Solo Strings v. Tuning Up Light Gauge Strings

Discussion in 'Strings [DB]' started by Steve Freides, Apr 22, 2016.

  1. Steve Freides

    Steve Freides Former Mannes College Theory Faculty Supporting Member

    Dec 11, 2007
    Ridgewood, NJ
    A purely theoretical question (because I will die of old age before my playing warrants solo strings):

    What's the difference between a purpose-made solo string and just using a lighter gauge string and tuning it up the whole step?

    dewolfe03 likes this.
  2. Tension. The difference in feel between light-gauge strings meant for orch tuning and solo-gauge strings is significant.
    Steve Freides likes this.
  3. Sam Dingle

    Sam Dingle Supporting Member

    Aug 16, 2011
    Nashville TN
    I think I assumed that solo strings would feel like medium tension strings when tuned to solo pitch. Am I correct? So;

    Spiro solos turned to solo pitch should have the same tension as spiro mediums at orchestral pitch?
  4. Steve Freides

    Steve Freides Former Mannes College Theory Faculty Supporting Member

    Dec 11, 2007
    Ridgewood, NJ
    Anything of the same stated gauge should have the same tension when tune to its stated pitch, e.g., a Sprio light G should be the same tension as a Spiro light A if they're tuned to G and A, respectively. (At least this seems logical to me.)

    My question was about the tension of a Spiro light G tuned up to A as compared to a Spiro medium solo A.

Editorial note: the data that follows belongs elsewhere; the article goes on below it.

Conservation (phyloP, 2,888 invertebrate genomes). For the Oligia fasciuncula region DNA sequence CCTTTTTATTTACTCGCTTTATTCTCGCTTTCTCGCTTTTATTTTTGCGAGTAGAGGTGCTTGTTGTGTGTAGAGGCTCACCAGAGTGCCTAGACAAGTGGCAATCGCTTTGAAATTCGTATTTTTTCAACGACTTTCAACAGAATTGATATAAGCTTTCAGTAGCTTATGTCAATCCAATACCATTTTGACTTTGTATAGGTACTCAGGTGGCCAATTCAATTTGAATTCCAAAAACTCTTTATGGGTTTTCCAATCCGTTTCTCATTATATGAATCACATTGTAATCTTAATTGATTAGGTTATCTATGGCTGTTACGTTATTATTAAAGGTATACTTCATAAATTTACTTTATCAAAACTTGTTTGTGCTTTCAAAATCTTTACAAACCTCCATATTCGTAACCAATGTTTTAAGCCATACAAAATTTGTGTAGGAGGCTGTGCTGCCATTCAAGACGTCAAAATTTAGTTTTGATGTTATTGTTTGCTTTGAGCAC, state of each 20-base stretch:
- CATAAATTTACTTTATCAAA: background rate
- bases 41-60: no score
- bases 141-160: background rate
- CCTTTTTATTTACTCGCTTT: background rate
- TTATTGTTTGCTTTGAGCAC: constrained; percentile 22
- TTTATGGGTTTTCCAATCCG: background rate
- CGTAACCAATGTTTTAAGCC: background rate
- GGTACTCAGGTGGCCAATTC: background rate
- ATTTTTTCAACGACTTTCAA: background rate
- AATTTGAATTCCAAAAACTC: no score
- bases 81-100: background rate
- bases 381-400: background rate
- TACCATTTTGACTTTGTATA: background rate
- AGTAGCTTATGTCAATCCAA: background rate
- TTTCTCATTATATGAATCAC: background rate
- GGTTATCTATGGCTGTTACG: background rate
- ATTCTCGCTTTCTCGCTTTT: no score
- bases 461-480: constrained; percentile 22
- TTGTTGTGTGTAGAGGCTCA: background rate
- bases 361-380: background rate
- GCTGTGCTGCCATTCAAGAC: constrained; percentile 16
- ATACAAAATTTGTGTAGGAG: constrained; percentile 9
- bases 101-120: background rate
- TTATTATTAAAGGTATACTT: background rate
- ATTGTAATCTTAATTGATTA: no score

5. -ish. The gauges are different, and it feels like the strings' innards are not exactly the same.
  6. Steve Freides

    Steve Freides Former Mannes College Theory Faculty Supporting Member

    Dec 11, 2007
    Ridgewood, NJ
    The "-ish" is wherein lies my question. When, e.g., flamenco guitar players want a higher key, they just use a capo. For bass, I'm just looking to educate myself as to why a manufacturer would have to keep so many different gauges of strings around - I guess is would be useful to compare diameter, tension spec, etc., of string xxx in medium gauge and standard tuning, light gauge and standard tuning, and solo gauge and solo tuning.

    I just tried on the Pirastro site but don't find this level of detail.

    Alright, here from the Gollihur site for Evah Pirazzi: A string is .057, G light is .058, G medium is .059. D's are 63, 68, and 71.

  7. Different strings for different applications. Car companies make more than one car, ya know? We've come a long way since the Ford Model T.